New York, NY – September 2, 2018: Rafael Nadal of Spain returns ball during US Open 2018 4th round match against Nikoloz Basilashvili of Georgia at USTA Billie Jean King National Tennis Center – Photo: Lev Radin/Gildshire
English novelist George Borrow was the man who coined the phrase “youth will be served.” Mr. Borrow said that in concert with another bromide, “Every dog has his day.” His assertion was that, sooner than later and in all areas of life, young and talented will overtake veteran and seasoned. He may be right more often than he is wrong, but the 2018 US Open tennis championship says, “hold off on that.” This year, one after another, the old masters are vanquishing they young upstarts just as quickly as one can utter “young whippersnappers.”
Who are we talking about when we say “old masters?” Let’s start with top-seed Rafael Nadal. Though ranked Number One in the world, Grand Slam observers believed that Russian upstart Karen Kachanov might have what it takes to oust Nadal in third round action. The 22-year old had experienced some success in both singles and doubles in previous US Opens and is seen as a comer in the tennis world. However, at the hand of Nadal (one of the leaders among old masters), Kacahanov went down. Oh, he gave Nadal a tussle. In fact, he won the first set. But, at the end of the day, it was Nadal who won, 5-7, 7-5, 7-6, 7-6.
It happened further down the bracket, as well. Portugal’s Joao Sousa was the underdog in his third-round match against France’s Lucas Pouille. The 17’th seed on the men’s side of the bracket, Pouille should have blown past another of the old masters. But, it was not to be. Sousa wins in a tight one, 7-6, 4-6, 7-6, 7-6. Oh, the young dog will have his day (to go back to George Borrow), but score another one for the old masters.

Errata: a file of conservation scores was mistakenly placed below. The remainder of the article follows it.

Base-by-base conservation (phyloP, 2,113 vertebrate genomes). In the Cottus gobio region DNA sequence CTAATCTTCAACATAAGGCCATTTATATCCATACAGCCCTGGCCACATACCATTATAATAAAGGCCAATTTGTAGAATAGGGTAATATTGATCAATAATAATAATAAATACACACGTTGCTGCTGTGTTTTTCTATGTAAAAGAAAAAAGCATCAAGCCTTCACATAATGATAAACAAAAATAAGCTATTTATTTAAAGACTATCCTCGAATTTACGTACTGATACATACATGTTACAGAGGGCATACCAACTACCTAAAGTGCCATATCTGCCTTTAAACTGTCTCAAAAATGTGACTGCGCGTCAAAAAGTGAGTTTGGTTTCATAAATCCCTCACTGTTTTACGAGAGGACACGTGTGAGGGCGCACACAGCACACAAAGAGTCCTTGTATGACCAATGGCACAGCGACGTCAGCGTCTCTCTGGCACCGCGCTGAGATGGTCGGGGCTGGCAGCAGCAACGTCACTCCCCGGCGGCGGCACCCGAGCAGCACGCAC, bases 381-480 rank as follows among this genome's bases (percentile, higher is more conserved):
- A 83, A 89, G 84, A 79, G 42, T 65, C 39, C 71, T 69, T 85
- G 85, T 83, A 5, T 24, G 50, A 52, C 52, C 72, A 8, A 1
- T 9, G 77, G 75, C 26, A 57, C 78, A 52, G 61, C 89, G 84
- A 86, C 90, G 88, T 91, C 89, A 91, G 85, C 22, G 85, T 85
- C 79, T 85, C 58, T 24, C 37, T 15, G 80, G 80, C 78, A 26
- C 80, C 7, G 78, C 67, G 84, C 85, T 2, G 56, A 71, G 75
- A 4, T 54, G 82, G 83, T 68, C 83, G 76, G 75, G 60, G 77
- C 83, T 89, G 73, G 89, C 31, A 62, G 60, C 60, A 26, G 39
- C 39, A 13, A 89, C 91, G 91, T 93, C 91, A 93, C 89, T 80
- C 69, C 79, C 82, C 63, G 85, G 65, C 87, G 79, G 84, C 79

Surely, Roger Federer is past his prime. Just as surely, 23-year-old Aussie Nick Kyrgios would be just the man to take out the aging Swiss star. At 6’4″, 187 pounds, Kyrgios has the size, strength, and speed to send Federer home early. Maybe, he does and maybe he doesn’t because Federer held up the honor of the old masters with his 6-4, 6-1, 7-5 pasting of young Kyrgios.
How about Alexander Zverev. At 21-years-of-age, Mr. Zverev is the hottest thing since a fried egg on a New York sidewalk during these hot days. He is so renowned that, at his young age, he was seeded fourth in this tourney. How did he do? Zverev double-faulted seven times on his way to defeat at the hands of Philip Kohlschreiber. Oh, how old is Kohlschreiber, you ask? He’ll be 35 in less than two months.
Is this just a man’s bracket thing or is the same thing happening on the distaff side? Thirty-one-year-old Maria Sharapova hasn’t been the same since she was suspended for performance-enhancing drug use. For sure, Romania’s Sorana Cirstea would make quick work of the veteran Sharapova in their second-round match. Think again! Sharapova is victorious 6-2, 7-5, and remains alive in the quarterfinals, almost a week later. She beat Jelena Ostapenko to arrive in the quarters, Ostapenko is ten years Sharapova’s junior. If Sharapova goes down in her next match it will be another veteran, Spain’s Carla Suárez Navarro to be exact, who will have knocked Sharapova out of the tournament, something the young guns have been unable to do. So, score this one for the old masters no matter who wins.
Of course, no discussion of old masters having success in the US Open can be complete without a discussion of Serena Williams. Born September 26, 1981, in Saginaw, Michigan, Serena turned pro 23 years ago. She has overcome comparisons to her older sister, racial bias, childbirth, and the inevitable ticking of the clock to be still one of the greatest tennis players of this, or any generation. As long as Serena takes to the tennis court, youth will be served all right, but it will be served at 122 miles per hour and with a wicked slice. Ms. Williams remains a phenomenal talent at an age when people think she must be at the end of the line. Trust Gildshire, she can’t yet see the end of the line in her windshield.
The young guns make noise in smaller tournaments, and even take down one of the old masters on ill-lit courts in obscure cities. But, at the US Open and the other Grand Slam events, youth appears to still be waiting at the table for service.
Will the rest of the US Open action be as much of a surprise as the first half of the tournament turned out to be? Will youth and strength rise to the top or will the old masters still hold serve and, eventually, hold the championship spots? Continue to follow Gildshire for insight and analysis of the action. Our Lev Radin is on site and on top of the action as it breaks.